The stories are grouped by themes such as “True Grit” and “Under the Influence”, and range across the continental United States.  (Yes, that includes the Twin Cities.)  Most are contemporary (one has Google Maps as a plot point) but there are a couple of period pieces set in the 1940s and Fifties.

Some standout stories include: “Animal Rescue” by Dennis Lehane (a man finds an abandoned puppy, and decides to keep it),  “Run Kiss Daddy” by Joyce Carol Oates (a man does not want to upset his new family), “Mastermind” by Reed Farrell Coleman (a dumb crook comes up with the perfect crime), “Loot” by Julie Smith (various people try to cash in on Hurricane Katrina), “Helper” by Joseph Bruchac (revenge comes looking for Indian Charlie, but he’s no pushover) and “Feeding Frenzy” by Tim Broderick (in comic book format, a Wall Street firm has lost a big contract, and the employees search for someone to blame.)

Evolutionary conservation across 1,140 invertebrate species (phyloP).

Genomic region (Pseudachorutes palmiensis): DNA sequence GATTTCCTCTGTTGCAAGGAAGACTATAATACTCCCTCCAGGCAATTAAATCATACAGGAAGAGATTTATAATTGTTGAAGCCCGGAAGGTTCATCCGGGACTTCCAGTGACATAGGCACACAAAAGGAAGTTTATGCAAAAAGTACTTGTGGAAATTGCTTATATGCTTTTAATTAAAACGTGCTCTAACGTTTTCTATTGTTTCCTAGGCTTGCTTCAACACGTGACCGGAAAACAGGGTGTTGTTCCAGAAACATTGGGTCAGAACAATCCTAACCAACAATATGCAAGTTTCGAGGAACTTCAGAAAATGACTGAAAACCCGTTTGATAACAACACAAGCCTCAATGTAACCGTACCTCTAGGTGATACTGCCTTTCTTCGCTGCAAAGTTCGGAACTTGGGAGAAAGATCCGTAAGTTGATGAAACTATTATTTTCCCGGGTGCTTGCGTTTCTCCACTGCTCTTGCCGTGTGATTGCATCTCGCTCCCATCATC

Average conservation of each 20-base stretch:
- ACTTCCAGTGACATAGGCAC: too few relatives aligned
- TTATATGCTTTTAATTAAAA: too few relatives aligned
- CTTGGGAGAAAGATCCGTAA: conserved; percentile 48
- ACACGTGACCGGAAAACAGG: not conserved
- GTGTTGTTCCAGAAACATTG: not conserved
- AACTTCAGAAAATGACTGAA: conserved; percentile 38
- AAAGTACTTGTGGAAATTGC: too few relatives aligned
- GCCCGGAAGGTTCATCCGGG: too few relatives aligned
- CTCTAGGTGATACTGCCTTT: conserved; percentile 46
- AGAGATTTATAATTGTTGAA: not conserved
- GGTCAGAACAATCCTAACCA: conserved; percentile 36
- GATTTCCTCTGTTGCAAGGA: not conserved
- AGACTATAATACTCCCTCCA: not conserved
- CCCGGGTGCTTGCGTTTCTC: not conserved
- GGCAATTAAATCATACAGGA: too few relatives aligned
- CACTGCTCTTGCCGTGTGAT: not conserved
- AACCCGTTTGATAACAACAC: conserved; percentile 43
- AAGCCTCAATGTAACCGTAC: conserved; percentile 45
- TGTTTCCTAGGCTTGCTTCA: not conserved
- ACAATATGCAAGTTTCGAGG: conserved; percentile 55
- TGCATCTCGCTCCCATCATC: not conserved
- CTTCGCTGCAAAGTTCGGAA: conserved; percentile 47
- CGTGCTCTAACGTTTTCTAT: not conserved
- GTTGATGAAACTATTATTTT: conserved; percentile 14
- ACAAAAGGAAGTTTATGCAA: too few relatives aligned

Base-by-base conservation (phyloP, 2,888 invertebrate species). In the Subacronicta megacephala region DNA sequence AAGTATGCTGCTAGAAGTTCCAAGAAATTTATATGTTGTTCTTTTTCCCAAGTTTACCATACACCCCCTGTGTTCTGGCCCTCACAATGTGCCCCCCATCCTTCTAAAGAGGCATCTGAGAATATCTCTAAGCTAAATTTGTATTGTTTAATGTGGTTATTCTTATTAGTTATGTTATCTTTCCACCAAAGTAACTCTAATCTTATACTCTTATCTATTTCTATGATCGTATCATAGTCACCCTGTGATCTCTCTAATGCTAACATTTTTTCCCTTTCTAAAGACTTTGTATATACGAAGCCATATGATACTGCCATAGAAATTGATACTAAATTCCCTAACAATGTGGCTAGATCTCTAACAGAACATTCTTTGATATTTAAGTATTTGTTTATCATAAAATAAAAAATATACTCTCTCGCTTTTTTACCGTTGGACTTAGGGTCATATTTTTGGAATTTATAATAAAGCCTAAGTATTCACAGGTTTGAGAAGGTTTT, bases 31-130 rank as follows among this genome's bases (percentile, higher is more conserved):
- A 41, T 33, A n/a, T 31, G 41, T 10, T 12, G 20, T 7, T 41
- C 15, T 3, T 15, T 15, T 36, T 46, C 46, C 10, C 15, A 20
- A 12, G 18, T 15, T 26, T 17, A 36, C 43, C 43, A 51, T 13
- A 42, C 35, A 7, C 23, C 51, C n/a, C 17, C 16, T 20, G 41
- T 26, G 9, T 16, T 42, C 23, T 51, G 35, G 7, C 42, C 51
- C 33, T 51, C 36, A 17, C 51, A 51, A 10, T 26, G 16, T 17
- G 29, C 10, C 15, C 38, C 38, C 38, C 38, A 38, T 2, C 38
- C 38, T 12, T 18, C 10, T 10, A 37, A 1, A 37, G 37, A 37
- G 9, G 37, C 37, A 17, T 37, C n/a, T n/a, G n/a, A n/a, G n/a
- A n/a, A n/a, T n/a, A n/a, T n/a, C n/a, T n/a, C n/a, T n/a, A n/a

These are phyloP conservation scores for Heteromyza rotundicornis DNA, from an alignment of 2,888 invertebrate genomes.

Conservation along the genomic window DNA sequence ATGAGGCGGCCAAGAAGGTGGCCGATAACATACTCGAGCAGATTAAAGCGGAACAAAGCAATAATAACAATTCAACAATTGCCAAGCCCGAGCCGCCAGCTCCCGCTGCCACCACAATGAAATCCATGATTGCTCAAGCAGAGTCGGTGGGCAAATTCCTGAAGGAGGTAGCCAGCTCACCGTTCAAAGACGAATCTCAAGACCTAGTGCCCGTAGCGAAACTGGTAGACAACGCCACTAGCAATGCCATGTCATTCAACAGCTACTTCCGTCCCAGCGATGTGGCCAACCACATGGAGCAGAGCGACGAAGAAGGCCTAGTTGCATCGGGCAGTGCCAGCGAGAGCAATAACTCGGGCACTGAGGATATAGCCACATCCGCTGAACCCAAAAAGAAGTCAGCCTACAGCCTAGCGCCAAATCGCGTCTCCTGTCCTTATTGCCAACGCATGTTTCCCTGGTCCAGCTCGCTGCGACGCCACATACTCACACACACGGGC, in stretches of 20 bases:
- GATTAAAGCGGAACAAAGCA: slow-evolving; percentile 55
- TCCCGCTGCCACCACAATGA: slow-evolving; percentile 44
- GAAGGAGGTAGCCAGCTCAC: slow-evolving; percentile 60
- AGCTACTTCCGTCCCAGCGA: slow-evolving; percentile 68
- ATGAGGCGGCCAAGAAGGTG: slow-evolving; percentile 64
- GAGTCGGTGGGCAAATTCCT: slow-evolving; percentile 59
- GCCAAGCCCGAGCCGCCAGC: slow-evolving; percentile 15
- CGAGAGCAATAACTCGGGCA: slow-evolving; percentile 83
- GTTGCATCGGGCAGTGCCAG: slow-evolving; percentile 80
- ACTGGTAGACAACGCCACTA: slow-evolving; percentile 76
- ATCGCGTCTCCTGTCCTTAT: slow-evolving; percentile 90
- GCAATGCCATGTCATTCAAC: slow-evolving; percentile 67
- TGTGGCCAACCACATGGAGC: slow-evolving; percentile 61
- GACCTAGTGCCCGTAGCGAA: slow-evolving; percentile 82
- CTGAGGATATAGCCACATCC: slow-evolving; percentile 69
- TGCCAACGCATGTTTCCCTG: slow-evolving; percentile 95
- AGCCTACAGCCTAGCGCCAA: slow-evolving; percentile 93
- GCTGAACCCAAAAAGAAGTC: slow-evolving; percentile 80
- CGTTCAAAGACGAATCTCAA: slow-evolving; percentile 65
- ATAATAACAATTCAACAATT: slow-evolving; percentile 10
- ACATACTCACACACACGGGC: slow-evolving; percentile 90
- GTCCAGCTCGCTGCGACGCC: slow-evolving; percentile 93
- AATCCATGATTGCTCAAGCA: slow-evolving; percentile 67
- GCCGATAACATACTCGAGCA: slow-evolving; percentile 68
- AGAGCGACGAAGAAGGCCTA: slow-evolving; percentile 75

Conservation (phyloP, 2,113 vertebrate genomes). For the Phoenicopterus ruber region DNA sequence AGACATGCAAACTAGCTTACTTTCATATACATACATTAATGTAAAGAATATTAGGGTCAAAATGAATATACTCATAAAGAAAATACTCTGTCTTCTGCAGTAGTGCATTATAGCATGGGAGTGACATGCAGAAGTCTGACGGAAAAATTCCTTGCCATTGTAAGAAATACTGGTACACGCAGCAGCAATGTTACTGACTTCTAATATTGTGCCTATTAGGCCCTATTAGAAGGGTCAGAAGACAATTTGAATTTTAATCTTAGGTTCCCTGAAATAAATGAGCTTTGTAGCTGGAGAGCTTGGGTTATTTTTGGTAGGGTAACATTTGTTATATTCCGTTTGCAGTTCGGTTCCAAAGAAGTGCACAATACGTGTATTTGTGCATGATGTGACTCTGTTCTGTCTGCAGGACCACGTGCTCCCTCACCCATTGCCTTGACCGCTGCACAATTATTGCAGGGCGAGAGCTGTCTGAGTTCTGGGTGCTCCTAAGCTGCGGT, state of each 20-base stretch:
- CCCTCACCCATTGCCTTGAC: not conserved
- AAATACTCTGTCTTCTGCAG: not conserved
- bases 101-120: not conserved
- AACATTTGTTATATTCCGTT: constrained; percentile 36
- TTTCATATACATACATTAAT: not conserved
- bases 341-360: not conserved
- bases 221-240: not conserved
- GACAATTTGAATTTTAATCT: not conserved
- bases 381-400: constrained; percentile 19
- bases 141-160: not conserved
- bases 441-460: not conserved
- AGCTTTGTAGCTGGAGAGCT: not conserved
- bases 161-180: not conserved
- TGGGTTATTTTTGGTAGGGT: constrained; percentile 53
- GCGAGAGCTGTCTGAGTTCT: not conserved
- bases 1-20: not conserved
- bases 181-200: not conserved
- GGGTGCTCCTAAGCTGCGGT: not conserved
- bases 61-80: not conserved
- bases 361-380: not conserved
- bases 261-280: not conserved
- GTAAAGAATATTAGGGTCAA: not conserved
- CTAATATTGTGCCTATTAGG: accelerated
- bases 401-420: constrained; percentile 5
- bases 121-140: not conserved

Thirty-seven stories in total, 500+ pages of entertainment.   There’s also a list of the other stories in the volumes these were reprinted from, and a list of awards the series has garnered.

If the genre is not warning enough, I should mention that sordid violence is common in these stories, and some may be triggery.

Overall, the stories are of good quality, and represent an excellent cross-section of today’s noir writers.    It’s good value for money.

Update:  “Animal Rescue” was turned into the 2014 movie “The Drop” starring Tom Hardy; here’s the trailer: https://www.youtube.com/watch?v=Iy_ogNiryZ8